Sunday 22 April 2018

Families on housing estate left in terror by rats 'the size of dogs'

A resident with a rat found in Clondalkin
A resident with a rat found in Clondalkin
Laura Larkin

Laura Larkin

Residents of a Dublin housing estate have expressed concern for their health and safety as rats "the size of Chihuahuas" continue to swarm outside their homes and back gardens.

It comes as Cork residents were warned to be wary of rodents after an elderly man was bitten by a rat while using the toilet.

Locals in Kilcronan Court estate in Clondalkin say the estate has been overrun with large rats for nearly a month.

Residents are growing increasingly frustrated at the slow response to the problem. The estate is managed by the housing agency Cooperative Housing Ireland.

Local woman Marianne Maughan said she had seen a rodent the "size of a Chihuahua dog" in the estate during the day.

"One of the residents has caught 25 of them in her garden and there was up to 60 swarming around a bin near some apartments recently," she said.

Read More: 'I've never come across anything on this scale in my life' - Total of 18 rats killed in three days in family home

Families in the estate are concerned about the health and safety of their children due to the ongoing problem.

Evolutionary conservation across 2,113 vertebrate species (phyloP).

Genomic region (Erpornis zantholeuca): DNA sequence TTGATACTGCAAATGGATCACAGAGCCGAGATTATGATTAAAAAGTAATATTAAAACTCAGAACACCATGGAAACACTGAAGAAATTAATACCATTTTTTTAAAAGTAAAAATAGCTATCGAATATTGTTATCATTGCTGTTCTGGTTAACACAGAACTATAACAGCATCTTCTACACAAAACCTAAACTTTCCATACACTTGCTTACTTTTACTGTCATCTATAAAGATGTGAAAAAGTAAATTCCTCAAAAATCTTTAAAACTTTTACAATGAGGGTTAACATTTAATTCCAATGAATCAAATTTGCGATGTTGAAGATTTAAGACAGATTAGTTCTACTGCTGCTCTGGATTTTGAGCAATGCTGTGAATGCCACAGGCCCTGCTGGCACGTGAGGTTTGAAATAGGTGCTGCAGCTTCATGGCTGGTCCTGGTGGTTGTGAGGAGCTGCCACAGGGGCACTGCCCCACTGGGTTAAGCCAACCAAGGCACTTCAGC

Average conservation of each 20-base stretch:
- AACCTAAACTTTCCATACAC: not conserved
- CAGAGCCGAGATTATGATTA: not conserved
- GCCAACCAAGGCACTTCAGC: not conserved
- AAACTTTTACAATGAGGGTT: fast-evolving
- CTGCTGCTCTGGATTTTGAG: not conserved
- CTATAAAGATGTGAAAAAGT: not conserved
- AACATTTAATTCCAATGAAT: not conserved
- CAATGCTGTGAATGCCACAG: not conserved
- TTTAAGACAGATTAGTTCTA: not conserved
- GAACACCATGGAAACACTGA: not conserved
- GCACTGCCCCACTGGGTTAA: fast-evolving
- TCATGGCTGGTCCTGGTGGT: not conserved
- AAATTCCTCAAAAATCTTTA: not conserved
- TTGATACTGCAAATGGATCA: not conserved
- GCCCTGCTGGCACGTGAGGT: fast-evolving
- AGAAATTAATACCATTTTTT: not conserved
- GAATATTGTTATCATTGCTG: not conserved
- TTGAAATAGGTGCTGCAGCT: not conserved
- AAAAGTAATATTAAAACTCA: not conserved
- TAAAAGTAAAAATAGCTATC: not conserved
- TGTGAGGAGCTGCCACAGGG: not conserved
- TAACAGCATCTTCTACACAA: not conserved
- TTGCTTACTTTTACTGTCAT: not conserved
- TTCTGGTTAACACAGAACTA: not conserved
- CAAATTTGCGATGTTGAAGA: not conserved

"We have kids out on the street playing and we are terrified that they will be bitten and contract a disease," Ms Maughan said.

Earlier this year, there were reports rubbish had accumulated at a childcare facility on the estate. However, the housing agency has now removed this.

Ms Maughan said that she did not think that was the source of the problem but that it had just added to it.

Angry residents spoke with the 98fm 'Dublin Talks' show to highlight their concern yesterday.


A spokesman for Cooperative Housing Ireland said that it had contacted the local authority and HSE in relation to the rats and placed mechanical traps in the area.

"As a result of the escalation of the issue, independent contractors have been appointed to advise on the best course of action. We will carry out whatever actions are suggested," he said.

The agency has also asked for help from locals to tackle the issue of ongoing waste in the area.

"Illegal dumping is a serious and ongoing issue in the local area that exacerbates the problem. The co-operation of the local community in identifying those responsible for dumping would assist in managing this challenge," he said.

Meanwhile, in Cork an elderly man was bitten as he used a toilet and had to be rushed to hospital, according to a councillor.

"I would advise homeowners to keep their toilet seats down when not in use, and to watch their posteriors," Cllr Noel Collins said.

He asked the council to consider flushing rat poison through the sewerage system to tackle the problem.

Irish Independent

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